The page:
One of the challenges was to create a poster to train local hospital workers. Beyond just asking the staff directly how they use the CPAP on children, we had to overcome a cultural and linguistic barrier. We asked someone from the area to translate the materials into Pashto, one of Afghanistan’s languages. Also, not every user of the CPAP is literate, so we needed to provide a clear and straightforward visual design for those who can’t read.”


Any key takeaways?


“When redesigning existing solutions for specific environments, it is crucial to always keep in mind who the end beneficiary of the solution is, mainly when translating more advanced technical solutions into solutions for environments without access to adequate medical resources.


Although we have spent quite some time reinventing the solution for this specific hospital in Afghanistan, I think we still could also look into other medically underserved areas where hospitals still lack expertise in respiratory care. Too many young children still suffer from pneumonia. It will be a matter of adapting the concept and changing the material to its cultural context.


After this first exercise, much less time and effort will be needed to reach the same impact in a different area. We are happy to present the materials to anyone interested in taking over the solution and applying it in a similar environment.”


What are your personal experiences of the initiative?


“When I heard that our solution had saved the life of a child suffering from severe pneumonia, I realized the incredible importance of this challenge!”


“It was such an inspiring challenge, where I was able to use my skills and expertise in a different context. This is what truly motivates me. Last but not least, we had a lot of fun, especially when we experienced the typical workflow, gathering strengths to create something unique.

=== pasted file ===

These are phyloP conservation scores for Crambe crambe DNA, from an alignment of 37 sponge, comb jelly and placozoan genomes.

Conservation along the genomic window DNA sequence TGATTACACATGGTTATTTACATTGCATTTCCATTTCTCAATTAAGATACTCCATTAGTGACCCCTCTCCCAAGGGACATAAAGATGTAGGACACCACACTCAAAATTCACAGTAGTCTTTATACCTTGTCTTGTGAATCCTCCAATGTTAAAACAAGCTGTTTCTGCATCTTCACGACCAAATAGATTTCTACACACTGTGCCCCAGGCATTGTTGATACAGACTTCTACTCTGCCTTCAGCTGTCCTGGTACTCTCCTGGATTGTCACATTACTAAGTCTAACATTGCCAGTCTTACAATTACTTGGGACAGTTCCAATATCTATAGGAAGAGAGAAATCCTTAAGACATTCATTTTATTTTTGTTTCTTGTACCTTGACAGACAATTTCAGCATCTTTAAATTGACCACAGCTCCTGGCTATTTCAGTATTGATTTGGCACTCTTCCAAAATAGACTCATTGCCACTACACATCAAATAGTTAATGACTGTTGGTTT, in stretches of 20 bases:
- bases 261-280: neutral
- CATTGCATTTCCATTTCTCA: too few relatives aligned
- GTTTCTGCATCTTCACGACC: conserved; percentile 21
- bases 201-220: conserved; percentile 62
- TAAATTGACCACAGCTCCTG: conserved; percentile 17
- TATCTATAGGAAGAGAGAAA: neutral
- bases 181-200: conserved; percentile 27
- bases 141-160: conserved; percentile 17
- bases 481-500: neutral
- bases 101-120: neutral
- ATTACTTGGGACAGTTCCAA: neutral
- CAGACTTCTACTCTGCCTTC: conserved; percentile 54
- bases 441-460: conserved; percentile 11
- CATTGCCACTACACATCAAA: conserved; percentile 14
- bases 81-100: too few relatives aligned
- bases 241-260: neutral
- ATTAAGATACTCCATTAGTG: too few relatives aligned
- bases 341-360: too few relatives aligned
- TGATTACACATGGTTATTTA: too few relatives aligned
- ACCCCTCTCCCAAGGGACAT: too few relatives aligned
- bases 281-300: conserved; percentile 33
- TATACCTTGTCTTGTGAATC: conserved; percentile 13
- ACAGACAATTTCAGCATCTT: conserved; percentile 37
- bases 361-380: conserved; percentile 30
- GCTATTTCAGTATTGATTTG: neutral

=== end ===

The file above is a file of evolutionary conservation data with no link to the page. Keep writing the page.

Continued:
I want to address that our team reached out to other Philips employees who were involved in several aspects of the challenge. It was not just our team who worked on the solution. There were many more people who had a critical, albeit small, role in the realization of the materials. It amazed me how many colleagues were willing to help out.


If there would be any similar challenges in the future, chances are likely I will apply again!”




We interviewed Pascal de Graaf about his experience; however, a diverse team of Philips experts carried out the challenge. The Philips Foundation and ICRC are grateful to the whole team for their enormous commitment.


Amir Abdolahi is Associate Director of Clinical Development in Cambridge, USA


Elodie Delassus is a healthcare Product Designer and based in Amsterdam, Netherlands


Lloyd Spencer is a Product designer at Sleep & Respiratory Care in Pittsburgh, Pennsylvania


Aline Mittag works at Healthcare Information Services situated in Hamburg, Germany

About Pascal de Graaf


Pascal de Graaf is a Senior Scientist at Philips Research with over 10-year experience in Sleep & Respiratory Care. Pascal focuses on high-level innovation and business strategy. Primary responsibilities include compiling strategic and competitive intelligence and leading international multidisciplinary teams to deliver technological solutions.